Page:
A catalogue auction in Pretoria is hoping to entice Namibian redmeat producers to invest in the relatively unknown but highly profitable Wagyu breed of cattle. This week, the auction organisers said this will be the first South African production auction ever for the elusive Wagyu and that a massive response is expected from South African breeders.
In order to make it easy for Namibian farmers who are interested in the animals on auction, bidding can be done by telephone. An electronic catalogue is available at www.certifiedwagyu.co.za .
The Wagyu breed first attracted attention in South Africa some ten years ago when Australian breeders showed that the revenue per carcass of around 400 kg is in the order of N$130,000. This immediately raised eyebrows as the income from a comparable carcass for any of the conventional redmeat breeds, would be between N$12,000 and N$13,000.
The Wagyu, originally from Japan, has made huge inroads in the Australian luxury meat market. At first sight it appears an ungainly and awkward animal as most of the weight is in the forequarters, a feature redmeat producers do not favour and intentionally shun when looking for good genetic material.
But the Wagyu’s secret lies in what is popularly called “marbling.” This is the ability of the animals to store fat among the muscle fibres which normally defines a good quality steak. As this genetic trait is most prominent in the forequarters, the animals originating from Japan, all produce a unique carcass that is visibly biased for weight in the front half. The breed is more than a thousand years old but since the Japanese kept their cattle in small enclosures for a considerable part of the year, the breed was not ideal for extensive farming.
In stepped the Australians who realised the potential of the meat and started selecting animals with specific traits to improve their outdoors endurance. Today there are many Wagyu breeders in the Australian outback.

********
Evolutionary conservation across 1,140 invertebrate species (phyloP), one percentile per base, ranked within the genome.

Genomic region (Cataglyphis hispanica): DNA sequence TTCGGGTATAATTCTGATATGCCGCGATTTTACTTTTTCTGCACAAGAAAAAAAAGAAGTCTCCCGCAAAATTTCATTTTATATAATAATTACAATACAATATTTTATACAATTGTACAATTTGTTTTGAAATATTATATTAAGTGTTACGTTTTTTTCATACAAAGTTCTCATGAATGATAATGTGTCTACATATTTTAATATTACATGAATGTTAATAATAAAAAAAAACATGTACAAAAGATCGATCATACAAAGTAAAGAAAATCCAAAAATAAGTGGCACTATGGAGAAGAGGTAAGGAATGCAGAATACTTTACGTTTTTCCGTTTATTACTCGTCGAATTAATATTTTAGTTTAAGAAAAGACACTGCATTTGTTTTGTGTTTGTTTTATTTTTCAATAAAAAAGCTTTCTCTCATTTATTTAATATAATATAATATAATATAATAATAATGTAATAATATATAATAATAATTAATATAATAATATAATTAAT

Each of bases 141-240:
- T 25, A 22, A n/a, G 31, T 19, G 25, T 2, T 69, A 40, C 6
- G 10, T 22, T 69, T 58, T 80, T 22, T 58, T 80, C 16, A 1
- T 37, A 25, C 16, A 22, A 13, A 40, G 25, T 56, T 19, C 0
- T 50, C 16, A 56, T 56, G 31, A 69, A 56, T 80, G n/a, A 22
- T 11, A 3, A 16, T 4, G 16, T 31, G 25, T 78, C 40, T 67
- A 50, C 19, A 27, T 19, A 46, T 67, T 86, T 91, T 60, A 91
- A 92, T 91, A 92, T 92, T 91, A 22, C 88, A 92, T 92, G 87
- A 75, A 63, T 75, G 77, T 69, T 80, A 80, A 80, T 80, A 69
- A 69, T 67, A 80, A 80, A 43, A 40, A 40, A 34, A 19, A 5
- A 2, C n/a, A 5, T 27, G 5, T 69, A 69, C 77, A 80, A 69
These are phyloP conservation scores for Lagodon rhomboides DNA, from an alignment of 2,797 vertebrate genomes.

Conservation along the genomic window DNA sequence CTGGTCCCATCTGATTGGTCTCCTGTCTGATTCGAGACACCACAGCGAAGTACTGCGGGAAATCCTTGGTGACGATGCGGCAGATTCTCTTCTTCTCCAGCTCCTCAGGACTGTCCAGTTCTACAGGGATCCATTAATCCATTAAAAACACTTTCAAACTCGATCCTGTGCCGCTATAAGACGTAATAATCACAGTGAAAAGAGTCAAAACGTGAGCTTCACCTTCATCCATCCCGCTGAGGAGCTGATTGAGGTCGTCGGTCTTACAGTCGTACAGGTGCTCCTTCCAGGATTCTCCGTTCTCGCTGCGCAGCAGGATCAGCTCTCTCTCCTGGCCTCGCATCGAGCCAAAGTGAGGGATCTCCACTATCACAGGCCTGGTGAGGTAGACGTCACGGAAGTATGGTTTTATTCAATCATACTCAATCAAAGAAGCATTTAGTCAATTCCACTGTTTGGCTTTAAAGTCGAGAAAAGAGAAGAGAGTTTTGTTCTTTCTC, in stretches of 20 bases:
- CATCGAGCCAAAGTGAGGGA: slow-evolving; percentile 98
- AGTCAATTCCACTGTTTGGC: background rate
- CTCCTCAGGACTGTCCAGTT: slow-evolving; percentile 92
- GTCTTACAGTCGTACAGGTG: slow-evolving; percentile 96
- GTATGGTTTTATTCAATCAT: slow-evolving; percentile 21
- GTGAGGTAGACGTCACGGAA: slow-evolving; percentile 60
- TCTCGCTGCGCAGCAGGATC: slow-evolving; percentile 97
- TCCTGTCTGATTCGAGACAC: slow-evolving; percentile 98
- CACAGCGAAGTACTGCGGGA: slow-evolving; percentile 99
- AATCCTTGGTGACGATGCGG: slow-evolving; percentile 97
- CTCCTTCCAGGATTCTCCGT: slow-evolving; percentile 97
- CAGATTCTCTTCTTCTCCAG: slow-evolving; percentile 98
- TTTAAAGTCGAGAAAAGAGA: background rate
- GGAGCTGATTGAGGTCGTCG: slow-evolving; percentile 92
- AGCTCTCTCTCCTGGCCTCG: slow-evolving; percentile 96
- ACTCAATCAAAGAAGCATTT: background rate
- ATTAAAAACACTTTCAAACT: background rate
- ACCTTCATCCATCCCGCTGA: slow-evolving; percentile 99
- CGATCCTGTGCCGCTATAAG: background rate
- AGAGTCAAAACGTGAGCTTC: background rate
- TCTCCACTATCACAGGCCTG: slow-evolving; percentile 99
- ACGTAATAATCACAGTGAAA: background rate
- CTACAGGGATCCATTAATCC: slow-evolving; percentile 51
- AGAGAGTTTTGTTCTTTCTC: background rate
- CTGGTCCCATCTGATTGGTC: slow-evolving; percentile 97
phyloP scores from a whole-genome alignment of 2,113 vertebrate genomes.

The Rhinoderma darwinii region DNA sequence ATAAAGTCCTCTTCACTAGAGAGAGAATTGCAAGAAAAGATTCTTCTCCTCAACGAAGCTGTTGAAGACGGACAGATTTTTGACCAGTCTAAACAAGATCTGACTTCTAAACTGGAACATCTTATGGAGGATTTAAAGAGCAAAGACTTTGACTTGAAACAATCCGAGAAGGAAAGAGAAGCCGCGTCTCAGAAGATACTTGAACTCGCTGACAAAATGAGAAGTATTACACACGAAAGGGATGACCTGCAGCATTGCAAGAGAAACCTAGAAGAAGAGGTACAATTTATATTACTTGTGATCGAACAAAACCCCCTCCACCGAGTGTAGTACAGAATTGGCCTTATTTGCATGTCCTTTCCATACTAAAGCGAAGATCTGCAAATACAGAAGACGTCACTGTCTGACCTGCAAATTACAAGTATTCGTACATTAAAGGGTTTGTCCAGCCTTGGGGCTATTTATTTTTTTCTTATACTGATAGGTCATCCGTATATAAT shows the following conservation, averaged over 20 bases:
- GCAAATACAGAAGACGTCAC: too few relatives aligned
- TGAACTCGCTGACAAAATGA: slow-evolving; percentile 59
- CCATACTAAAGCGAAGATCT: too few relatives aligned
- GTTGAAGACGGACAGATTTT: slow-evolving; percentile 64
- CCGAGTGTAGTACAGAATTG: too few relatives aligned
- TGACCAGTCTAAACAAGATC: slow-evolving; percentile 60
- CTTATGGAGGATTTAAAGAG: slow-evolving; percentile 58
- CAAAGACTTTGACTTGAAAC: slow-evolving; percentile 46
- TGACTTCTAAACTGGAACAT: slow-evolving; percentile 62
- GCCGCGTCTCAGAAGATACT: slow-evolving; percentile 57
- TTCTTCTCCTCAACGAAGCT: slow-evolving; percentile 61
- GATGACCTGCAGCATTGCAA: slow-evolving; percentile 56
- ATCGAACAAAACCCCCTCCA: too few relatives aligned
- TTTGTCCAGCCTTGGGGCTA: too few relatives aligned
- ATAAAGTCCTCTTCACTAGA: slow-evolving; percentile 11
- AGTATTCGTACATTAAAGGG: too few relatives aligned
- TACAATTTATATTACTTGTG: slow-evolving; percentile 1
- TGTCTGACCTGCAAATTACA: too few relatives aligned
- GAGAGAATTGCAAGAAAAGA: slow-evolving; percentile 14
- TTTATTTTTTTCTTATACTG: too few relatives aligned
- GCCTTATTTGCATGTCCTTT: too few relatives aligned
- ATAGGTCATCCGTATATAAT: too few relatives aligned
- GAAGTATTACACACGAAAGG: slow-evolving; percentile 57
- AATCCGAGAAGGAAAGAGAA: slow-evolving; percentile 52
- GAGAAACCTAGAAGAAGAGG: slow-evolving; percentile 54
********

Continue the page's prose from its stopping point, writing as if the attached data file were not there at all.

From there the breed found its way to South Africa where conventional cattle breeders at first were not impressed until they realised the race’s enormous financial potential. Wagyu steak is only now becoming popular in South Africa but its extreme retail price makes it a delicacy only for the well-heeled.
Demand in the United States and Europe however, is soaring and it is this demand that makes the Wagyu’s unique meat such a high-priced commodity. The price, in turn, is the reason why at this stage, it is a niche commodity and prospective breeders must realise that they are producing for an overseas niche market.
From the location of the fat marbling in the forequarters, it implies that animals must be more mature than what is considered normal slaughter age. It requires farmers to keep Wagyu production units on the land for longer, and to market oxen only when they reach around 600 kg on the hoof.
One of the pioneer Wagyu breeders in South Africa, Samuel Pauw, earlier this week spoke to the Economist, explaining the differences between Wagyu and conventional redmeat breeds, and also why the animal is ideally suited for Namibian cattle farmers to introduce the genetics into their existing herds, or to breed and produce pure Wagyu as a separate branch of their farming operation.
At the auction some 190 breeding animals comprising SA-bred Wagyus, Red Wagyus (Akaushi), Black Japanese Wagyus, as well as 128 embrios and 36 semen straws, will come under the hammer.
The Pretoria auction is scheduled for Saturday 21 October 2017. It is organised by the South African Wagyu Association with its headquarters in Bloemfontein in the Orange Free State.
Source: Namibia Economist